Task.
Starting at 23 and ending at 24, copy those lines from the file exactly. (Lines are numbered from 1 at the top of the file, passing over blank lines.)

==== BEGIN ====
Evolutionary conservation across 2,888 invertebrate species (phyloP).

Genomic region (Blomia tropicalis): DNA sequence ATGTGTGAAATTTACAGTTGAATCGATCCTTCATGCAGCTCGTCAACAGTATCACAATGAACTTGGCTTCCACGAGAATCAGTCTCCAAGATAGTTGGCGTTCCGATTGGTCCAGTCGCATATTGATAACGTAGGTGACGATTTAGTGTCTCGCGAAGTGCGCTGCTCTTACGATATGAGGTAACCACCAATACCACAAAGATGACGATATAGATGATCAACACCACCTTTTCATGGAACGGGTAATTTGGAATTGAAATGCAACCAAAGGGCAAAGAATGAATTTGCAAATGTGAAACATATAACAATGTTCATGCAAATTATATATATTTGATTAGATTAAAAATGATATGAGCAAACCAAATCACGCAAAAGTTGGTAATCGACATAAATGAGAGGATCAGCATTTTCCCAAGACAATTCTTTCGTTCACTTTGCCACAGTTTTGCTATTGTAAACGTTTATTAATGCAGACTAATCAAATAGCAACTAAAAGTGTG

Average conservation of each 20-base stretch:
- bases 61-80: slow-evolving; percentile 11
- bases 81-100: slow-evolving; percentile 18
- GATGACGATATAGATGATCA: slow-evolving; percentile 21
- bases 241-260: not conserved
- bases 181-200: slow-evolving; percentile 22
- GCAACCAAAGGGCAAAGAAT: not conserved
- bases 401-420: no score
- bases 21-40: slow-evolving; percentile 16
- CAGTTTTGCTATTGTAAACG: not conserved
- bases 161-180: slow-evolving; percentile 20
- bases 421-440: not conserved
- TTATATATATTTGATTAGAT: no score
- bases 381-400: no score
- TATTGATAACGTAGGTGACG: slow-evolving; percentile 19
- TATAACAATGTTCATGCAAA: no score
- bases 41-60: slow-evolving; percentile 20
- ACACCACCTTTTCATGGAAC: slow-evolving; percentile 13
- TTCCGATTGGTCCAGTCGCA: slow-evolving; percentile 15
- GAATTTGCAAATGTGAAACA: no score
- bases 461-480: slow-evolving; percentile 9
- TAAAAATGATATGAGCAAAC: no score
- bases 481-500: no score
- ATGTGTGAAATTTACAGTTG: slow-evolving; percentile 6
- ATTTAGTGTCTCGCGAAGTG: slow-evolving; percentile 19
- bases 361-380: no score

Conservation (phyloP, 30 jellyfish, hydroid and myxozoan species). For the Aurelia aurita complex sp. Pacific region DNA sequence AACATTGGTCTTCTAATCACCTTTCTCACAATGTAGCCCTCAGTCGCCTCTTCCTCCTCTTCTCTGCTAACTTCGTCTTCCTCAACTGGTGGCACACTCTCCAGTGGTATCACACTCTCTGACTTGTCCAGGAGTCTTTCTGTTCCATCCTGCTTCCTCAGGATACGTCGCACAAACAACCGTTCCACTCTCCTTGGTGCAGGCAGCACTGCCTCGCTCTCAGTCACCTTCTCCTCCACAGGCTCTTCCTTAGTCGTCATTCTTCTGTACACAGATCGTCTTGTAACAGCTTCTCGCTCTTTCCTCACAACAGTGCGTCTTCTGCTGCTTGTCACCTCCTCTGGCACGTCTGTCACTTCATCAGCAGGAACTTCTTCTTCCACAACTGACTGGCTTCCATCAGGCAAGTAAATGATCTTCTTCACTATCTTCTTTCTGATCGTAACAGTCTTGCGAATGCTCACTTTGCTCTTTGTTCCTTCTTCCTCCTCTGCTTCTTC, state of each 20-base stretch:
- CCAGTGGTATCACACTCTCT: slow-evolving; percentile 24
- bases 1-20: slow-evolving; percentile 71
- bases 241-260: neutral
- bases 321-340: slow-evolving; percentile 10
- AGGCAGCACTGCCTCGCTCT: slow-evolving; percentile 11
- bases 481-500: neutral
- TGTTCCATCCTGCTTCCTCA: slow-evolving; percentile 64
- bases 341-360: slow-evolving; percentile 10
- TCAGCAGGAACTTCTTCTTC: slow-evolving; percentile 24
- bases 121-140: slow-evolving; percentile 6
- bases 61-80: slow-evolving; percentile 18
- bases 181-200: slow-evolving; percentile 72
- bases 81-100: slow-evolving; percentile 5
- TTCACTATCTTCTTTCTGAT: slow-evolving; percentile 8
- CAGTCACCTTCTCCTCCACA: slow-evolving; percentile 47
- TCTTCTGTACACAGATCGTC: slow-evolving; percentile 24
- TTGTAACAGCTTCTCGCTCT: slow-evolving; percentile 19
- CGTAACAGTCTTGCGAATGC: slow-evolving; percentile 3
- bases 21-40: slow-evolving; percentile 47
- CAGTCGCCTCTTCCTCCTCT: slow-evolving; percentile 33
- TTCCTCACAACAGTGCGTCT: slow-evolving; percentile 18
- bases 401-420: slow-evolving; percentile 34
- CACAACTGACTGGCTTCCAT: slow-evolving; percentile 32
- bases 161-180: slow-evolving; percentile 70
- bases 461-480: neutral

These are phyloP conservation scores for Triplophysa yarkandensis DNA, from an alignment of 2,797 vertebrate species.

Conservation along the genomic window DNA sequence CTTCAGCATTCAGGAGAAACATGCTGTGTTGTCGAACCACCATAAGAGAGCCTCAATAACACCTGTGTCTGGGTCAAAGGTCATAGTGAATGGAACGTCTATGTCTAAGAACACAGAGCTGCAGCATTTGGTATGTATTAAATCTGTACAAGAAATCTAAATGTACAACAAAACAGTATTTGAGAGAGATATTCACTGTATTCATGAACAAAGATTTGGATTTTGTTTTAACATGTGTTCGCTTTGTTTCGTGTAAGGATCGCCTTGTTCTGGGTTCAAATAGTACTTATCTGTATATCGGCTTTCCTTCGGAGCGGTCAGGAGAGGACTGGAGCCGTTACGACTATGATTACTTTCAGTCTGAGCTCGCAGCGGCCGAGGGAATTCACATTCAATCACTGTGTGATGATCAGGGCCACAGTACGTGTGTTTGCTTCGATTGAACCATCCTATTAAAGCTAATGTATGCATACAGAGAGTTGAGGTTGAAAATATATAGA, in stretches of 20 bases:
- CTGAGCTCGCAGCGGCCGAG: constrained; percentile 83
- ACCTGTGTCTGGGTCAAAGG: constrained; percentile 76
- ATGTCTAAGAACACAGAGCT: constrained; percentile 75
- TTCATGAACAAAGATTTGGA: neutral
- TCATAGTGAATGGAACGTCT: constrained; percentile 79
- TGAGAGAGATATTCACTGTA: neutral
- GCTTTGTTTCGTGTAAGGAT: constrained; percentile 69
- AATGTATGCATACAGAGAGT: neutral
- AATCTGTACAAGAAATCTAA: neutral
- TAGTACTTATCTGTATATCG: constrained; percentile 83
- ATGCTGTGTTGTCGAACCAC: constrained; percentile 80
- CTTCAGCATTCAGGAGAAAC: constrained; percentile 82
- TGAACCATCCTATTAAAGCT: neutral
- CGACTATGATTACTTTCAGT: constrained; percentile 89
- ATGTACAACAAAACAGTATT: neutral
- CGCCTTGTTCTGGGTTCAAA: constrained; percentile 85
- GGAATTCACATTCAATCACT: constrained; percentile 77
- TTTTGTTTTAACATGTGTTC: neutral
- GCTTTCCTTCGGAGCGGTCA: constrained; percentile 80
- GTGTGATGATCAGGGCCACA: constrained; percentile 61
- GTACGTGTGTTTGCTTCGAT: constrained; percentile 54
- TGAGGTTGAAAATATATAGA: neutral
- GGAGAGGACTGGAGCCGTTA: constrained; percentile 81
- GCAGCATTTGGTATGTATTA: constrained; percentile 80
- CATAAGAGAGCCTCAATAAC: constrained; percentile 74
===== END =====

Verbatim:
- bases 461-480: slow-evolving; percentile 9
- TAAAAATGATATGAGCAAAC: no score